Mukagasana joined the VUP’s public work program, one of the components which provides paid employment to able-bodied adults from extremely poor households, and worked on the construction of radical agriculture terraces. With her salary, she was able to provide her family with the basic needs and save a little. She later got a credit of 60,000 Rwf (about $70) from the VUP-run micro-credit scheme, which she invested in vegetables farming to supplement her income.
The program’s micro-credits scheme comes with training, to equip the beneficiaries with formal skills. Mukagasana benefited from trainings in basic financial education, business development and management skills.
“To me, the training is the most important asset I got from the program,” she said. “It instilled in me a sense of confidence, opened my eyes to the many available services and opportunities and taught me how to use them to improve my life.”
Since the VUP’s inception in 2008, more than 2,200 projects have been implemented under its public works component, which has employed more than 800,000 households, and generated more than 40 million paid working days. The expanded public works component which offers flexible year-round work schedule to moderately labor-constrained households caring for children was introduced in 2016/2017 and currently covers 80 sectors with 12,053 households, more than 70% of which are headed by women. As of 2017, VUP’s direct support (cash transfer) component has grown to cover the entire country with over 96,000 households.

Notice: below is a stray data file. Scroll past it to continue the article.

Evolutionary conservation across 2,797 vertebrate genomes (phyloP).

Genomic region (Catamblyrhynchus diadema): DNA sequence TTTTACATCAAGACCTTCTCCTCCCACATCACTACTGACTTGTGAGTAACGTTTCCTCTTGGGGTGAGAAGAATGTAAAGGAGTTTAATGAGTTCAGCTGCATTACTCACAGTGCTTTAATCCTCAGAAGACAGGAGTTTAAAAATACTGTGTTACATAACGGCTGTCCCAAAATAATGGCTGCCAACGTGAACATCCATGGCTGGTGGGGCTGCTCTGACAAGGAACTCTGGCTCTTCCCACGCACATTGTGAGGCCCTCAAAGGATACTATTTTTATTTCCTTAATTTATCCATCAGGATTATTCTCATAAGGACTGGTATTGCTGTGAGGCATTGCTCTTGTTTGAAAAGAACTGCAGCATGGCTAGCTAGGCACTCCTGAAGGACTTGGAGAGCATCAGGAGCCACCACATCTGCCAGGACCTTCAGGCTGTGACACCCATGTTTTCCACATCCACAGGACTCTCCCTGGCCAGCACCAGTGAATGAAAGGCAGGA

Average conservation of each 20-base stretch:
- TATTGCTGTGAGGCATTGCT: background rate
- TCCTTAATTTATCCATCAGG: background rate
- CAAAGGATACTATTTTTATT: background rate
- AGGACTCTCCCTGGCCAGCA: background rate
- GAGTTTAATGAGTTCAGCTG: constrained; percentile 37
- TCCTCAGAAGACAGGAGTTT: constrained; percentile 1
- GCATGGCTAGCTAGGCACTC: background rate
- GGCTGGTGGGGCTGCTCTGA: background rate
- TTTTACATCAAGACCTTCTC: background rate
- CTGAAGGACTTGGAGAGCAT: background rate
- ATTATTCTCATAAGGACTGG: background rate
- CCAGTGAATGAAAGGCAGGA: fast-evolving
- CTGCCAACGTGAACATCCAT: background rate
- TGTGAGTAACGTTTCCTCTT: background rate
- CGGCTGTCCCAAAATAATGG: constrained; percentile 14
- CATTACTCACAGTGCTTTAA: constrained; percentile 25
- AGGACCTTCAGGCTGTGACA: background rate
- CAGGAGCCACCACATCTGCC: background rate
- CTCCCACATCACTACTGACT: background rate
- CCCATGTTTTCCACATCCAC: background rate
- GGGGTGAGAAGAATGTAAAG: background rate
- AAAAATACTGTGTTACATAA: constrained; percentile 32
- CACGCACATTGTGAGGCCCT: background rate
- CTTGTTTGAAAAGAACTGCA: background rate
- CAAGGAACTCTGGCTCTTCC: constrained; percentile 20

“The World Bank partnership with the Government of Rwanda in establishing a strong foundation for social protection played a key role in positioning Rwanda among global leaders in building an integrated social protection system in low-income environment that is closely tied to national poverty reduction goals,” said Yasser El Gammal, World Bank Rwanda country manager.
Equipped with the newly-acquired skills, Mukagasana rallied eleven members of her community into an association and encouraged them to save. They later secured a loan of 840,000 RwF (about $1,000) from the local Savings and Credit Co-operative (SACCO) which they invested in hybrid goats farming. The venture paid off; a year later, with her share of the profits from the cooperative and the revenues from her vegetable farm, she embarked on realizing her dream: building her own house.
Standing proudly in front of her well-furnished, three-bedroom house, the confident entrepreneur investor revealed “It had always been my cherished dream to one day have a house of our own; where my children could grow up in comfort.” The house is connected to electricity, has a 5m³ water tank to tap rainwater and an annex that houses a kitchen and a store. Next to it stands a new house, where she intends to open a shop.
Mukagasana has graduated from the program and happy to be able to take care of herself and her family. Two of her children are in college.
“I can confidently say I am now financially independent and feel secure. I know I can take care of myself and my family,” she said. “I honestly don’t feel vulnerable or scared of the future any more.”